Like a James Bond villain, for Amazon.com, the world is not quite enough.
Yes, the Seattle-based online superstore has a market capitalization of almost $470 billion, making it one of the world’s top five biggest companies. Yes, Amazon founder Jeff Bezos went out and bought a retail giant (Whole Foods) and one of the most storied names in American media (the Washington Post) as easily as if they were 99-cent books.
And yes, the company currently has the power to make more than 200 American communities collectively lose their scruples and their minds in their desperation to convince Amazon to build a second headquarters within their city limits—despite the well-documented deleterious impact online retail has on small business (they call it the “Amazon effect”).
Surely we can all agree on this: Amazon just doesn’t have enough power yet. Which is why Amazon appears to be quietly preparing to enter the pharmacy business.
Amazon: The Everything Superstore
As per a review of public records, Amazon is now the proud holder of a wholesale pharmacy license in 12 states: Nevada, Arizona, North Dakota, Louisiana, Alabama, New Jersey, Michigan, Connecticut, Idaho, New Hampshire, Oregon and Tennessee, the newspaper reported. Another license is pending in Maine.
Not that the company can start shipping pills immediately.
For Amazon to start mailing drugs directly to patients would require the company obtaining a pharmacy license—or, perhaps, purchasing another already-licensed company outright. Neither seems like much of a hurdle for a company that has already caused serious ripples through the pharmaceutical industry based on this mere rumor.
Pharmacy giant CVS—which is in every neighborhood in America that doesn’t already have a Walgreen’s—wants to merge with Aetna, a health insurance provider. Doing so would give CVS great new awesome power to negotiate drug prices directly with pharmaceutical companies. Sounds aggressive and highly ambitious. Maybe, but this is also a defensive move.
If Amazon also jumps into the retail pharmacy business, there are fears that Walgreen’s and CVS could go the way of retail bookstores—an arena in which large corporate chains, along with tiny mom-and-pop outfits, have fallen victim to Amazon’s low prices and consumers’ demonstrated preference to get something online instead of schlepping down to a store. (Amazing what no brick-and-mortar costs, combined with $15-an-hour “fulfillment center” wages, will get you!)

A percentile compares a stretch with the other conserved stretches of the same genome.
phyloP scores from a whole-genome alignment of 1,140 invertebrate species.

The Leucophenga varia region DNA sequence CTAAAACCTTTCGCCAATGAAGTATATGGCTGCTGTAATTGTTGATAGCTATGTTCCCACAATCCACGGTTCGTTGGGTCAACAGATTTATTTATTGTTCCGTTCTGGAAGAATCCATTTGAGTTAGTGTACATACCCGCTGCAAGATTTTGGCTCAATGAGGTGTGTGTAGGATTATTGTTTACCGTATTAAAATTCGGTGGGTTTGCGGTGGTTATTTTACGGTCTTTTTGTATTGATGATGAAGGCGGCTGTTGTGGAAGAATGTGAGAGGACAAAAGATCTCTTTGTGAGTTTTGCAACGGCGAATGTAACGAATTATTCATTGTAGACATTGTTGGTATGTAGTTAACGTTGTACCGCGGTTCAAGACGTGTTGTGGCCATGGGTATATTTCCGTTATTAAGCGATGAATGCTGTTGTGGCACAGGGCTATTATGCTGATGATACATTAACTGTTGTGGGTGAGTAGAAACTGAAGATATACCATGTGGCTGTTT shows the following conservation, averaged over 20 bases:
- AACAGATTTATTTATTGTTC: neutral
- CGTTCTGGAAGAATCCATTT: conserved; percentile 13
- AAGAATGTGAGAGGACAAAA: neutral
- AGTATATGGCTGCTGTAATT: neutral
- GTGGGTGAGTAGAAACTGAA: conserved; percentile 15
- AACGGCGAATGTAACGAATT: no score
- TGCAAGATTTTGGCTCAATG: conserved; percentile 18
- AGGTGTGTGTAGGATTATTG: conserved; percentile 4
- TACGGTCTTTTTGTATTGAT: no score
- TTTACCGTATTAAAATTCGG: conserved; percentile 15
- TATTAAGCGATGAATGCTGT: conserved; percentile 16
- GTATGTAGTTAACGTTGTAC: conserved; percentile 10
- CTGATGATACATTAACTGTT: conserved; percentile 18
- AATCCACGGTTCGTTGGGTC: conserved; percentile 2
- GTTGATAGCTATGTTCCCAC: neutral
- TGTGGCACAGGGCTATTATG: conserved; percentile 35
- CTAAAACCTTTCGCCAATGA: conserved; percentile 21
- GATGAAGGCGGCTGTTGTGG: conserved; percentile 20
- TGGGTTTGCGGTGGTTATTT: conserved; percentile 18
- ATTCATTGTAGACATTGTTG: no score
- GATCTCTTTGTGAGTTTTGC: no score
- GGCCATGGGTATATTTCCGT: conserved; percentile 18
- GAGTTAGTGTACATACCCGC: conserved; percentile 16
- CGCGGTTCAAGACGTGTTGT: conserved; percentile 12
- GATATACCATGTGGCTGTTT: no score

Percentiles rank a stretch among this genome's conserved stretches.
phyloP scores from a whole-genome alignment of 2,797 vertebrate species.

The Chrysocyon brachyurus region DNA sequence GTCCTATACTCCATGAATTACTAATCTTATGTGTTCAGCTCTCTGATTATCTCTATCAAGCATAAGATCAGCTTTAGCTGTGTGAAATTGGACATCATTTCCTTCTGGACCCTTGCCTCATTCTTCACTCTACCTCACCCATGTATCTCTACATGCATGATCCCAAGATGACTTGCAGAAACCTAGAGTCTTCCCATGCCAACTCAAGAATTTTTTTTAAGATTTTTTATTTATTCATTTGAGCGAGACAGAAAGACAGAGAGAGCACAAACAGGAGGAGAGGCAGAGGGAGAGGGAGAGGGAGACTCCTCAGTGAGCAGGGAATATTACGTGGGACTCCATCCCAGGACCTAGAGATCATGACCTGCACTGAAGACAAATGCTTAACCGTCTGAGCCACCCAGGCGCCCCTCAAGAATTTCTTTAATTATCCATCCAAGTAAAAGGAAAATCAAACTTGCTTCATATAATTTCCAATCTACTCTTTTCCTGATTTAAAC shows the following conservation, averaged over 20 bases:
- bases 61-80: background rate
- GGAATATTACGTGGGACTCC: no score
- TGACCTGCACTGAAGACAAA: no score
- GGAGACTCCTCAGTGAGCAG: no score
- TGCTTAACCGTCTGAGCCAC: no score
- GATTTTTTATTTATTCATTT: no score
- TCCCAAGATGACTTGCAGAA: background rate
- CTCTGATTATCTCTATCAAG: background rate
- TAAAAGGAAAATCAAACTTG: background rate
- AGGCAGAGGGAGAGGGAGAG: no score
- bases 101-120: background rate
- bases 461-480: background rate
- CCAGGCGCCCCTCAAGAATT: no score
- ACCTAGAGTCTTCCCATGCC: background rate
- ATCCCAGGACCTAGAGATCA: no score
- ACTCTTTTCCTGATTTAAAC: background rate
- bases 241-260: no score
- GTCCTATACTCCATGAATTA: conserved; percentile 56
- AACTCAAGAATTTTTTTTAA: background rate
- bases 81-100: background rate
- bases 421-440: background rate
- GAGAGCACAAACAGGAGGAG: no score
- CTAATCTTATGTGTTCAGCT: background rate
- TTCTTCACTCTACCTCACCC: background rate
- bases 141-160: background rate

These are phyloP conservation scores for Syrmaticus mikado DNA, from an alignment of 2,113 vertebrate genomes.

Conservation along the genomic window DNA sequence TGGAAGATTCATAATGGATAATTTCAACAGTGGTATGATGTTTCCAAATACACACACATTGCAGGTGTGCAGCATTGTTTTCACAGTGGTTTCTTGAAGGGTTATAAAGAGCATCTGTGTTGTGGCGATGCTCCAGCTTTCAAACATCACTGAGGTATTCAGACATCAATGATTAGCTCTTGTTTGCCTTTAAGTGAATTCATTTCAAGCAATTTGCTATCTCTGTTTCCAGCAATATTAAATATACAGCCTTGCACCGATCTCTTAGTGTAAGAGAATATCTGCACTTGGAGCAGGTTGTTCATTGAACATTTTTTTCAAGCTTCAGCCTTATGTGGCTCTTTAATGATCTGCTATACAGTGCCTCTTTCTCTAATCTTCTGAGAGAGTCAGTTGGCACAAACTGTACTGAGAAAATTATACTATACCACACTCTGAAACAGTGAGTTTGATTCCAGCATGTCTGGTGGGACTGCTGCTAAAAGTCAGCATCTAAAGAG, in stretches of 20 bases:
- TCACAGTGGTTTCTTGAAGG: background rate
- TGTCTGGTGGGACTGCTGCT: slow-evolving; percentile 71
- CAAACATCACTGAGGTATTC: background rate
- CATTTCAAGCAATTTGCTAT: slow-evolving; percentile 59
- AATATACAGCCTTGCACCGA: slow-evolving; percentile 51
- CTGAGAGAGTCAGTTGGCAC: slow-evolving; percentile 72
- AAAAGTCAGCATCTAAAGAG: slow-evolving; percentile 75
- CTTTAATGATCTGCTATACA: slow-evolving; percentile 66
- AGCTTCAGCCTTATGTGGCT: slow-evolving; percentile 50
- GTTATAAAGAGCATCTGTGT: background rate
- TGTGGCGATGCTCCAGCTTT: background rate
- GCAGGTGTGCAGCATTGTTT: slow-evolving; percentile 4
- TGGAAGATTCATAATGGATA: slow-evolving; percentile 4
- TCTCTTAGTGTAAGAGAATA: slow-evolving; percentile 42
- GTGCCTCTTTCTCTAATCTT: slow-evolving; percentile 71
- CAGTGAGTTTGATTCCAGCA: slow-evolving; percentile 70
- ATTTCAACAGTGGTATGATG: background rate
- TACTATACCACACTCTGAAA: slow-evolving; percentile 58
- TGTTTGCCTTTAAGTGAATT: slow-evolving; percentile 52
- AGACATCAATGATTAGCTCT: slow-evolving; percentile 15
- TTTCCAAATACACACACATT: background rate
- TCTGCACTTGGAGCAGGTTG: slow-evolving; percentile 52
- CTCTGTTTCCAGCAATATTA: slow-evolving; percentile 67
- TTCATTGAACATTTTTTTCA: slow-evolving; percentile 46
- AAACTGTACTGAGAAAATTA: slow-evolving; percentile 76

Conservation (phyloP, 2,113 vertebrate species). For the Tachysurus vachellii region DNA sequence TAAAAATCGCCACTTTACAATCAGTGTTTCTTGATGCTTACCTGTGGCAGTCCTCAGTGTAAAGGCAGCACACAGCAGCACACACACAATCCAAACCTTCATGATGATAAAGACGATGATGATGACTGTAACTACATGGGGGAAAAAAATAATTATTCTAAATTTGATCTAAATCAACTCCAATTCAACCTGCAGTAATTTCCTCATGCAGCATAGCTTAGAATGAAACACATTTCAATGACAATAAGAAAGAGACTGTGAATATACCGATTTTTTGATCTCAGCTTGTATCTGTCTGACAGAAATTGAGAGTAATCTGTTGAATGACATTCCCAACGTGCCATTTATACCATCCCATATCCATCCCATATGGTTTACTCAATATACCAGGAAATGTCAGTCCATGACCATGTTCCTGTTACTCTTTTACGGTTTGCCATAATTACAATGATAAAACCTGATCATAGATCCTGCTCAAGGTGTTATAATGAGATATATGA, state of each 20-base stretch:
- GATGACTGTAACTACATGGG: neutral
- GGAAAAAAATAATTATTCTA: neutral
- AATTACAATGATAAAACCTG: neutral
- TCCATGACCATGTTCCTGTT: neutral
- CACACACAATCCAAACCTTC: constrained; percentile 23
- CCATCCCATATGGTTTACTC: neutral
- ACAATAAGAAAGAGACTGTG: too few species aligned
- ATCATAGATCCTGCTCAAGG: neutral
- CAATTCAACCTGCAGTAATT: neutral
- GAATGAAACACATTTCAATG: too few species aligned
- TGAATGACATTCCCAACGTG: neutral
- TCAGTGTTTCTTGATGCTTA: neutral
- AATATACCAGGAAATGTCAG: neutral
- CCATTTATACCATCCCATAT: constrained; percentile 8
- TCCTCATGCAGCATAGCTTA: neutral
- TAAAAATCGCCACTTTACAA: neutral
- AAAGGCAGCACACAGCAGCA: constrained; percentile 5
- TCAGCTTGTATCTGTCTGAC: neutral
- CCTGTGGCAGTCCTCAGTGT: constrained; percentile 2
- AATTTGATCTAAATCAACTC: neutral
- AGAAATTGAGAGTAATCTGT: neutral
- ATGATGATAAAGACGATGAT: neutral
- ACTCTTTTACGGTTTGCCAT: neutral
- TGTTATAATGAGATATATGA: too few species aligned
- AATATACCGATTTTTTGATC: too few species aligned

“The likely Amazon entry into retail pharmacy is a major threat to CVS, on top of already dwindling storefront sales,” according to analyst Ana Gupte, as reported by the Washington Post.
Thus, buying an insurer would allow for CVS to insulate itself from some direct competition from Amazon… unless Amazon also bought an insurer. Or started issuing insurance. Or bought out every hospital in America and started its own version of Britain’s NHS—but floated by investor capital rather than taxpayer money.
Amazon’s great drug-selling plan already has at least one influential stan in Mehmet Oz.
Dr. Oz, the heart surgeon, TV host and shameless promoter of quack remedies has a nice euphemism for Amazon’s scorched-earth effect on retail: “forced efficiency.”
“Amazon has gone into a lot of sectors that aren’t as efficient as they could be and forced efficiency,” Oz told The Street.
Examples of forced efficiency include a non-unionized workforce that can’t afford a one-bedroom apartment and, when that’s not efficient enough, replacing human workers with robots.
Forget that for a second.
In Oz’s world, doctors would be able to use an Amazon pharmaceutical app to access a drug marketplace with transparent pricing.
“The big part is there needs to be transparency—everyone needs to know what the drugs cost,” he said. “I’m a heart surgeon, and when I prescribe something, I have no idea what the drug prices would be.”
Sure, that sounds nice—except for the fact that this is not how drug pricing works.
No Changes To The System
Most Americans already buy their prescription drugs from a massive pharmacy chain—like Walmart, if not CVS or Walgreen’s—and simply adding yet another mega-retailer into the equation won’t change any of the fundamental factors that leave consumers turning out their pockets for their life-saving tonics.
Americans spend $300 billion a year on prescription drugs—and have resorted to buying and trading drugs online because of the colossal cost associated with the very drugs that keep them alive—for a few very basic reasons. There are no price controls here like there are in other countries. Americans don’t enjoy the benefits of competition from generic drug-makers.
For these reasons, and due to the simple fact that developing new drugs is vastly expensive, and these costs are passed on to consumers rather than absorbed by pharmaceutical companies’ shareholders, drug companies can cheerfully raise the price of, say, EpiPens by 600 percent.
How would Amazon’s entry change any of this in the consumer’s favor?
The short answer is that it wouldn’t—not unless Amazon also played hardball with drug companies while lobbying Congress to make changes to the aforementioned situation to make drug prices more affordable in America.
To believe that Amazon will suddenly choose to sacrifice profits in order to intervene on the consumer’s behalf requires a turnip-truck level of credulity. More than likely, Amazon sees pharmacies as the next step towards fulfilling a Twitter prophecy.